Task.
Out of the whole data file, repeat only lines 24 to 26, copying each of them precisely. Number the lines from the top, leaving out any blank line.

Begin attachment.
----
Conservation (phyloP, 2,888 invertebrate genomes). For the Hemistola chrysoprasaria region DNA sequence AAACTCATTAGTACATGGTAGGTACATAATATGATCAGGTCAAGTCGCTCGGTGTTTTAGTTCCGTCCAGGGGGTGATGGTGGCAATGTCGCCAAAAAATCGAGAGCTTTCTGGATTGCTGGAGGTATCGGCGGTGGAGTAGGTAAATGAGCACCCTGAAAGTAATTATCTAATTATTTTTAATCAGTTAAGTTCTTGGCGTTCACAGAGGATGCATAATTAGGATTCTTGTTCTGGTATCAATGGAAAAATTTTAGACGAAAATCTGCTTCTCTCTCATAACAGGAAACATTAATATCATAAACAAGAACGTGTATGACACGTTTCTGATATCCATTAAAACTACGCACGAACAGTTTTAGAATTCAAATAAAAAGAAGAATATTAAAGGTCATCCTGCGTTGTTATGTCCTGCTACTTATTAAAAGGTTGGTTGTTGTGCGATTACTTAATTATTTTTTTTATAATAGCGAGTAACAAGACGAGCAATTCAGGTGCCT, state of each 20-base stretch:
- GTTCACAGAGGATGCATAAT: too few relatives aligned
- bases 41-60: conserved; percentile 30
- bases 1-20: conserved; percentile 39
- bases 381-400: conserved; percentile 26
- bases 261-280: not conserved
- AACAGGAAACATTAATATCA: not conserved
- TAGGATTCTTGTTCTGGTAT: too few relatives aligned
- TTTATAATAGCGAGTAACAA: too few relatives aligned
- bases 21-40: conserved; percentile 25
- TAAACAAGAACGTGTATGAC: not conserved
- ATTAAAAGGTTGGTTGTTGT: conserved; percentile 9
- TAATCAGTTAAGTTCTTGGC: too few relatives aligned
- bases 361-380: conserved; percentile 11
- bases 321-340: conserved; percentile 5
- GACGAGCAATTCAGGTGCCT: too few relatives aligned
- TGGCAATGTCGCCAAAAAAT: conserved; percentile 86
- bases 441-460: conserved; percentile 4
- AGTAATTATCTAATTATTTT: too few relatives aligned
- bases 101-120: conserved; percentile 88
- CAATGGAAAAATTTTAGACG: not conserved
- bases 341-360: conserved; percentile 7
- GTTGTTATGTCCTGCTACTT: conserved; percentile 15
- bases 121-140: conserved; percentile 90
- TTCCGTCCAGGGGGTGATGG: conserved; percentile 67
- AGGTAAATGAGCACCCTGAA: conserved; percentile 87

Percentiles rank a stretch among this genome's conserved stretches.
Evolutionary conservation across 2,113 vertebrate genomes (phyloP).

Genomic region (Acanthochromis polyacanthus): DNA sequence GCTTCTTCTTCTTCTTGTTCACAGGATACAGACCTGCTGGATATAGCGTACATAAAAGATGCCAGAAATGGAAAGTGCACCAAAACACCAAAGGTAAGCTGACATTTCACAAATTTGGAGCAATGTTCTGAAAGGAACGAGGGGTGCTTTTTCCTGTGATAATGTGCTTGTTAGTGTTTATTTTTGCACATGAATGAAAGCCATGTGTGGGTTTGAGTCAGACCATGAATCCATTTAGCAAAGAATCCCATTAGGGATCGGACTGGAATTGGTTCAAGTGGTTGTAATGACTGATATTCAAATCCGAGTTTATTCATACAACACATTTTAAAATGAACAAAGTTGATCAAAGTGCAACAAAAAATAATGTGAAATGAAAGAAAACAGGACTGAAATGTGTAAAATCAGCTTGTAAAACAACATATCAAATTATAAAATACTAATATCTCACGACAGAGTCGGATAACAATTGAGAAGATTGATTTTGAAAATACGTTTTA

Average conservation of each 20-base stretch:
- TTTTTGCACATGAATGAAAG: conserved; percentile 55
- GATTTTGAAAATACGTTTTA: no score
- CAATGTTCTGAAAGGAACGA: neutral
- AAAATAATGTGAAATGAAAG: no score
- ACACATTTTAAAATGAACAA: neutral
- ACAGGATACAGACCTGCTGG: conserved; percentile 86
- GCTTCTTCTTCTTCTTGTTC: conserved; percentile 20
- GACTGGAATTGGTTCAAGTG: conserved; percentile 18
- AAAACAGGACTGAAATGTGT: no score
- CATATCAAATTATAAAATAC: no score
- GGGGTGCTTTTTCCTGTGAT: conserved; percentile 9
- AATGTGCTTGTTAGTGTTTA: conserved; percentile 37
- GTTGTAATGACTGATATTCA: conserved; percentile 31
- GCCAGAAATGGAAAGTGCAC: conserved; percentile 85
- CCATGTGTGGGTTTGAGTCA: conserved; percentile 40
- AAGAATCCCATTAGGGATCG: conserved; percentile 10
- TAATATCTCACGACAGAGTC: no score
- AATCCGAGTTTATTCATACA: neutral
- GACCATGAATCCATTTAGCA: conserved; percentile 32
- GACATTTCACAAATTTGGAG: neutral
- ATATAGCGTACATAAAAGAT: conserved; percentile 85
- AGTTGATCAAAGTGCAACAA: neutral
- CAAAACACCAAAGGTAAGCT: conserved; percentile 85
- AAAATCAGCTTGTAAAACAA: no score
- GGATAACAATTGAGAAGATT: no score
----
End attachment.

- bases 121-140: conserved; percentile 90
- TTCCGTCCAGGGGGTGATGG: conserved; percentile 67
- AGGTAAATGAGCACCCTGAA: conserved; percentile 87